CFL Pass

Why did the CFL rush to extend their TV deal with TSN?

It looks like we could all be playing the Rod Black drinking game for a long time to come.

The league and TSN have come to an agreement on a new six-year broadcast rights extension. We don’t know all of the details but it looks like there’s a slight bump in money, about an extra four million dollars per year. That dollar figure could climb with some incentives that are built into the contract.

From TSN’s perspective, the deal makes all kinds of sense. Since their current pact wasn’t up until 2021, Bell Media had a head start in negotiating with the league on a new deal. This keeps away any potential offers from competitors that could drive up the price.

Also, even with the slight increase, the CFL comes in at a pretty good price point for TSN for the relatively consistent ratings they get from June through November. It also continues to give them exclusive access to one of Canada’s biggest sporting properties in the Grey Cup.

I know some of you want to see the playoffs and Grey Cup on CTV, but that won’t be happening any time soon. The Grey Cup is a property Bell can use to justify carriage fees they charge to television providers, where a large chunk of cable network revenue comes from now.

If the Grey Cup is going to return to traditional networks, that’s on the league. Could there be room for some regular season games? Perhaps.

While the timing of the deal is easy to understand from TSN’s perspective, I don’t really get it from the league’s side of things. It’s entirely possible that they left some money on the table by signing a new deal with their current partners so early.

The league could have had more leverage had they waited say another year. At this point, every dollar counts for this league and as good as TSN has been to the league over the years, this is still a business and the bottom line matters most.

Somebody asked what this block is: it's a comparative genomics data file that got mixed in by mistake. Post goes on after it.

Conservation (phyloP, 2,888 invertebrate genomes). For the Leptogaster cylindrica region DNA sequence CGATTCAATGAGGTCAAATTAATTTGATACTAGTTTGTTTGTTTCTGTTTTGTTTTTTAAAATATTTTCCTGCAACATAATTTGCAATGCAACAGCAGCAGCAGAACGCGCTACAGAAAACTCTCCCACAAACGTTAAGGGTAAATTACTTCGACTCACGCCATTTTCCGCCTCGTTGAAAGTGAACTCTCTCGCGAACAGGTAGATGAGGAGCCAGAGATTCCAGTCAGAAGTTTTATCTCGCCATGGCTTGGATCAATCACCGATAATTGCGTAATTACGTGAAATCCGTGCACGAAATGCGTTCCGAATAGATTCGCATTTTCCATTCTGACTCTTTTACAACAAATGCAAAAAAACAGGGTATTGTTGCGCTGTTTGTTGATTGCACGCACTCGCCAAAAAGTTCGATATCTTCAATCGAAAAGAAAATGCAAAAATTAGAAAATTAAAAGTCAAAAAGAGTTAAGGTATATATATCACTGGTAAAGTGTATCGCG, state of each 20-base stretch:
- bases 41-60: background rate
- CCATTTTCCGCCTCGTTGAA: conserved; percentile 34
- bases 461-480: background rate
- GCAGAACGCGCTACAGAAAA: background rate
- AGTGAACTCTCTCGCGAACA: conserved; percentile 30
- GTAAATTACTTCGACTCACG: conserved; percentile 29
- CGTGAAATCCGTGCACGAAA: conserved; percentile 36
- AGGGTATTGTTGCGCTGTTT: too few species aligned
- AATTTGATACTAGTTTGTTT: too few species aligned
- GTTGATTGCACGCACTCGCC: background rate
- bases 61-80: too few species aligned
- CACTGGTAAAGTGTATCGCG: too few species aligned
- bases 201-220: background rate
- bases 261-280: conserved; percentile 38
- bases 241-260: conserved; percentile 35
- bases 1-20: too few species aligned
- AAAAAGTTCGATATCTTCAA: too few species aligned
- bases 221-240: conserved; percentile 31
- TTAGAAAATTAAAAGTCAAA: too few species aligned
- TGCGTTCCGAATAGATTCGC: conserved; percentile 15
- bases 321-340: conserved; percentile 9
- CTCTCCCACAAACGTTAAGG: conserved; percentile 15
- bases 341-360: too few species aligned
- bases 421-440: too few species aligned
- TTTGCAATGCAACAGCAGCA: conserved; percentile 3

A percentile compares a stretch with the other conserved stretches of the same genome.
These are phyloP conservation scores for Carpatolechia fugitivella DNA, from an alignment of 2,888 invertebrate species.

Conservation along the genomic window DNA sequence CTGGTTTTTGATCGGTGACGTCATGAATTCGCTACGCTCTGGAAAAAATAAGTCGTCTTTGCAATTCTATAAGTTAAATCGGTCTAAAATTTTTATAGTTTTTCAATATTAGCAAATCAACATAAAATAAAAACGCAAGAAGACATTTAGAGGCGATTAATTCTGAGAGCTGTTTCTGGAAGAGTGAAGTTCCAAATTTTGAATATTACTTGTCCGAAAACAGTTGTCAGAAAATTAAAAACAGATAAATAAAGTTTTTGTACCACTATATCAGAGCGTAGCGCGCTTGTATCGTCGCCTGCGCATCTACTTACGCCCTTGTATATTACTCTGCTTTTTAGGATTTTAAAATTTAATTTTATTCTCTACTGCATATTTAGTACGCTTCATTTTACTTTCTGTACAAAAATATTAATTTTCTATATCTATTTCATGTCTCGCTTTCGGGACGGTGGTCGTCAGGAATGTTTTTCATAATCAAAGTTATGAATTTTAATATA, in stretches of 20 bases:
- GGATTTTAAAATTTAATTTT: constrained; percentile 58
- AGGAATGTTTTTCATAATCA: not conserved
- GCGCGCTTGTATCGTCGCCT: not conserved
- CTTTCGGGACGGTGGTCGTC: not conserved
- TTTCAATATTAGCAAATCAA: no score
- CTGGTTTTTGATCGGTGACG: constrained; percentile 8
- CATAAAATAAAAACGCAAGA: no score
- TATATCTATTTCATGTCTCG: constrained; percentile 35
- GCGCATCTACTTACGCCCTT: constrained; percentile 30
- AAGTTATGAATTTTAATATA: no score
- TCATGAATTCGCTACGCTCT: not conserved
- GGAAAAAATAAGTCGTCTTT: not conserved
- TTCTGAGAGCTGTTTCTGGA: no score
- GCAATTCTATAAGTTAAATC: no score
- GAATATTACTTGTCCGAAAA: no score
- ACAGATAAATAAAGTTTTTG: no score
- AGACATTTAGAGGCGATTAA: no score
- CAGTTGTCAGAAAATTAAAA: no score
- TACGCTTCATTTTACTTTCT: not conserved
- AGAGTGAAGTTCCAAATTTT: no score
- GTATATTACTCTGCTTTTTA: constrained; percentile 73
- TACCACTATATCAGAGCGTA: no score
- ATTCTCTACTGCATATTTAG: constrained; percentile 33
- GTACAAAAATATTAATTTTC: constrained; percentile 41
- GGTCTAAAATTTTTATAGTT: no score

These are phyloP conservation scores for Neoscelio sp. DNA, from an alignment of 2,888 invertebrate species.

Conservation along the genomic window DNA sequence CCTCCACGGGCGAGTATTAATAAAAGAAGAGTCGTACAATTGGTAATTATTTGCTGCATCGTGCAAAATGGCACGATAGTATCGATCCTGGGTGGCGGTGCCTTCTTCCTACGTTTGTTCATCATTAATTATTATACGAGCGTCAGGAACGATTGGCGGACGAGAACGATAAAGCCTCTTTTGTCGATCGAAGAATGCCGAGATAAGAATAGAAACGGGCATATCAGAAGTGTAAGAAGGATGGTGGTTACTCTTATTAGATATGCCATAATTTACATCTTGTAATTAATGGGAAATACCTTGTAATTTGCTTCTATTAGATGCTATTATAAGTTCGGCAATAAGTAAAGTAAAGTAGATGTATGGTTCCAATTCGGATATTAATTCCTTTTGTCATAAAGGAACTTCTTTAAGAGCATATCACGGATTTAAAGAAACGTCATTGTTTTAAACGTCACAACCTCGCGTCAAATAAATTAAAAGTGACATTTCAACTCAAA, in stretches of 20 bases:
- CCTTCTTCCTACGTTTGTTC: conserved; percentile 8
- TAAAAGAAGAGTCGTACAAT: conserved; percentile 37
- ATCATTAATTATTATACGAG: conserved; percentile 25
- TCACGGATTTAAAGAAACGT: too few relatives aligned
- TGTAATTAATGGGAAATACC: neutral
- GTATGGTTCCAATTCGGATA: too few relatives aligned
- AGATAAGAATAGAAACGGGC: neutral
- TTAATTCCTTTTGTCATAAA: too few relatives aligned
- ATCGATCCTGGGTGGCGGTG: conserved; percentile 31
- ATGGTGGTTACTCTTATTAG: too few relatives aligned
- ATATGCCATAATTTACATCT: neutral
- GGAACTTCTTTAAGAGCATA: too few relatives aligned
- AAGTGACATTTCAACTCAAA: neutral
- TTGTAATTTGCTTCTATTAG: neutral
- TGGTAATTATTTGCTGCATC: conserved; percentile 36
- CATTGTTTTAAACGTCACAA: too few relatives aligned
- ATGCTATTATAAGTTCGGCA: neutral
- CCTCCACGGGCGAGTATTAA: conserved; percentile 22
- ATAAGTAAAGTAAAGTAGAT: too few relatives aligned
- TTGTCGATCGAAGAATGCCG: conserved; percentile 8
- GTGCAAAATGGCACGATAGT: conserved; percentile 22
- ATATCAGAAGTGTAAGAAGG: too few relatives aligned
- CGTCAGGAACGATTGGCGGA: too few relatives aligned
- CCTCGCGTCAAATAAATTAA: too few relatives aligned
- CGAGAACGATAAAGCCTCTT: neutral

The league could have even been really daring and got to a point where they could have heard some offers from other broadcasters or perhaps even signed deals with more than one network.

It’s hard to say if there would have been serious interest from other parties but content is king and even networks who may or may not care for a property now would probably like to get at least a piece of the pie, even if it’s just to take it away from a competitor.

Would those offers have come? Who knows. Sportsnet is the obvious competitor but they’ve let go of a number of hockey personalities and slashed the Blue Jays budget as well. The dark horse for me might have been Shaw. I didn’t think they were sponsoring the league and Grey Cup just for the marketing. It could have been a long play to potentially land some games on Global or another one of their properties.

Unless the money was stupid, the CFL was never going to leave TSN entirely, but a game or two elsewhere could have been good for business thanks to extra cash and two broadcasters pushing each other to be better. Something that doesn’t exist right now. Hopefully some of the ratings incentives can help with this.

Being on more than one channel might help the league feel less “minor” in the eyes of some. Not to mention, if the league does get to 10 teams, five games in a short period of time every week on one network might be a bit too much to ask of a shrinking industry in this country.

As for some other questions I have, like what TSN plans to do with digital rights (something that is becoming increasingly important) we will have to wait until we learn more about the deal.

All told, TSN has been good for the CFL and there’s nothing inherently wrong with continuing as is but it feels like the league might have missed an opportunity to take their business to another level.

Source: 3downnation.com